Internet Pioneer, Grateful Dead Lyricist John Perry Barlow Dies
John Perry Barlow, co-founder of the Electronic Frontier Foundation and lyricist for the Grateful Dead, died this week at age 70. The San Francisco resident, who will be remembered as both an internet pioneer and rock 'n' roll icon, "passed away quietly in his sleep" according to a post on the Electronic Frontier Foundation (EFF) website.
Barlow made a huge impact on the way people use the Internet today with EFF, the San Francisco-based nonprofit fights for digital rights.
Since its founding in 1990, EFF has backed legislation and lawsuits related to online freedom and security, and advised tech companies and governments regarding policies that affect us all in the internet age.
"It is no exaggeration to say that major parts of the Internet we all know and love today exist and thrive because of Barlow's vision and leadership," Cindy Cohn, executive director of the EFF, said in a blog post Tuesday. " He always saw the Internet as a fundamental place of freedom, where voices long silenced can find an audience and people can connect with others regardless of physical distance."
Barlow's famous piece, the "Declaration of the Independence of Cyberspace," written in February 1996 -- shortly after the passage of the Telecommunications Reform Act, which he decried -- has taken on a new meaning today as the internet has taken over the world.
"We are creating a world that all may enter without privilege or prejudice accorded by race, economic power, military force, or station of birth," Barlow wrote. "We are creating a world where anyone, anywhere may express his or her beliefs, no matter how singular, without fear of being coerced into silence or conformity."
Today, the tech industry and the world are grappling with a digital divide, a threat to net neutrality, and controversy after controversy over free speech, abuse and harassment online. The rise of social media has greatly influenced how we consume news and elect our presidents.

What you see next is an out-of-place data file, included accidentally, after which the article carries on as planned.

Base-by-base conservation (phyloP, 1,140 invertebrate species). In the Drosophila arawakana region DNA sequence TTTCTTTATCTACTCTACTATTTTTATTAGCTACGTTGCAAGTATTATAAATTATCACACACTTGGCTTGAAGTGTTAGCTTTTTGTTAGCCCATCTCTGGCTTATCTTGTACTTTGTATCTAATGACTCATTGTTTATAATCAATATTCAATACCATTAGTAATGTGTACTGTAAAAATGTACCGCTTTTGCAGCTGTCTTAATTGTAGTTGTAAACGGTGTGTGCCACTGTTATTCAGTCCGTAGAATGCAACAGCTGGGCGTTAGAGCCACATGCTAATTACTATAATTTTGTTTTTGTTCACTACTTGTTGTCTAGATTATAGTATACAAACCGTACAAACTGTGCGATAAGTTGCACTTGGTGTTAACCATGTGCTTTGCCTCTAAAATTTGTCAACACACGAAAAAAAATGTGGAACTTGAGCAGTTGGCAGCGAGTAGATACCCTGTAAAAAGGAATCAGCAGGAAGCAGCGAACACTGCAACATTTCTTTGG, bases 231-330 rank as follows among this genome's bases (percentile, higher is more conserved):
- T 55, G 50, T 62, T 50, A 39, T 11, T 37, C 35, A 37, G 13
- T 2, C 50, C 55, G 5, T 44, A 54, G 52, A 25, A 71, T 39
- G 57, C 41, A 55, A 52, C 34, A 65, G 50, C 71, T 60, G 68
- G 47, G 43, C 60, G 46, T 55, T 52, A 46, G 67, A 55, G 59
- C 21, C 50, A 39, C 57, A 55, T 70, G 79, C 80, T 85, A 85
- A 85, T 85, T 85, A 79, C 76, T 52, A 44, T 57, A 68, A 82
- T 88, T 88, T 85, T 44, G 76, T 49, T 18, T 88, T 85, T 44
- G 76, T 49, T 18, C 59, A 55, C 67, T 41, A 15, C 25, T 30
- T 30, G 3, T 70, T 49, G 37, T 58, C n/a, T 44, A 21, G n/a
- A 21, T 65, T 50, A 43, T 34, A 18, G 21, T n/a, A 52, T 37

Also from Barlow's declaration, foreshadowing: "In China, Germany, France, Russia, Singapore, Italy and the United States, you are trying to ward off the virus of liberty by erecting guard posts at the frontiers of Cyberspace. These may keep out the contagion for a small time, but they will not work in a world that will soon be blanketed in bit-bearing media."
Mitch Kapor, who along with John Gilmore co-founded EFF with Barlow, tweeted Wednesday:
Rock fans, however, will likely best remember Barlow for his work with the Bay Area's Grateful Dead, primarily as a co-songwriter with Bob Weir. Although he often lived in the shadow of the Dead's more famous lyricist -- Robert Hunter, who worked primarily with Jerry Garcia -- Barlow was an amazing wordsmith, who helped pen a number of Grateful Dead staples, including "The Music Never Stopped," "Cassidy" and "Estimated Prophet."
"This life is fleeting, as we all know -- the Muse we serve is not," Weir said on Twitter about Barlow's passing. "John had a way of taking life's most difficult things and framing them as challenges, therefore adventures. He was to be admired for that, even emulated. He'll live on in the songs we wrote..."
Barlow, who was born Oct. 3, 1947 in Wyoming, met Weir while in high school in Colorado. The two began collaborating in the early '70s, with Barlow reportedly planning on moving out to join Weir. Yet, Barlow ended up staying in Wyoming to work on his family ranch, after his father had suffered from a stroke.
Still, Barlow became heavily involved on Weir's first solo album, 1972's "Ace," which contained many of their best collaborations, like "Cassidy," "Looks Like Rain" and others that went on to become Grateful Dead concert classics.
"John Barlow wrote a number of wonderful songs with Bob Weir for the Dead, from 'Weather Report Suite' to "The Music Never Stopped' to 'Feel Like a Stranger' and lots more, but he meant more than that," says Dennis McNally, Grateful Dead historian and author of the band's official biography "A Long Strange Trip: The Inside History of the Grateful Dead." "Because he was trying to save the cattle ranch from bankruptcy -- eventually, he failed -- he wasn't usually out on the road with the band, and as a result he never fell victim to the group think that being part of a traveling circus can induce. He was always an independent voice, and that was a healthy thing. He was funny and smart and caring, even as he was dealing out zingers."
Although primarily associated with Weir, Barlow did some memorable work with Grateful Dead keyboardist Brent Mydland, who died in 1990. The two collaborated on several songs on the band's 13th and final studio album, 1989's "Built to Last."
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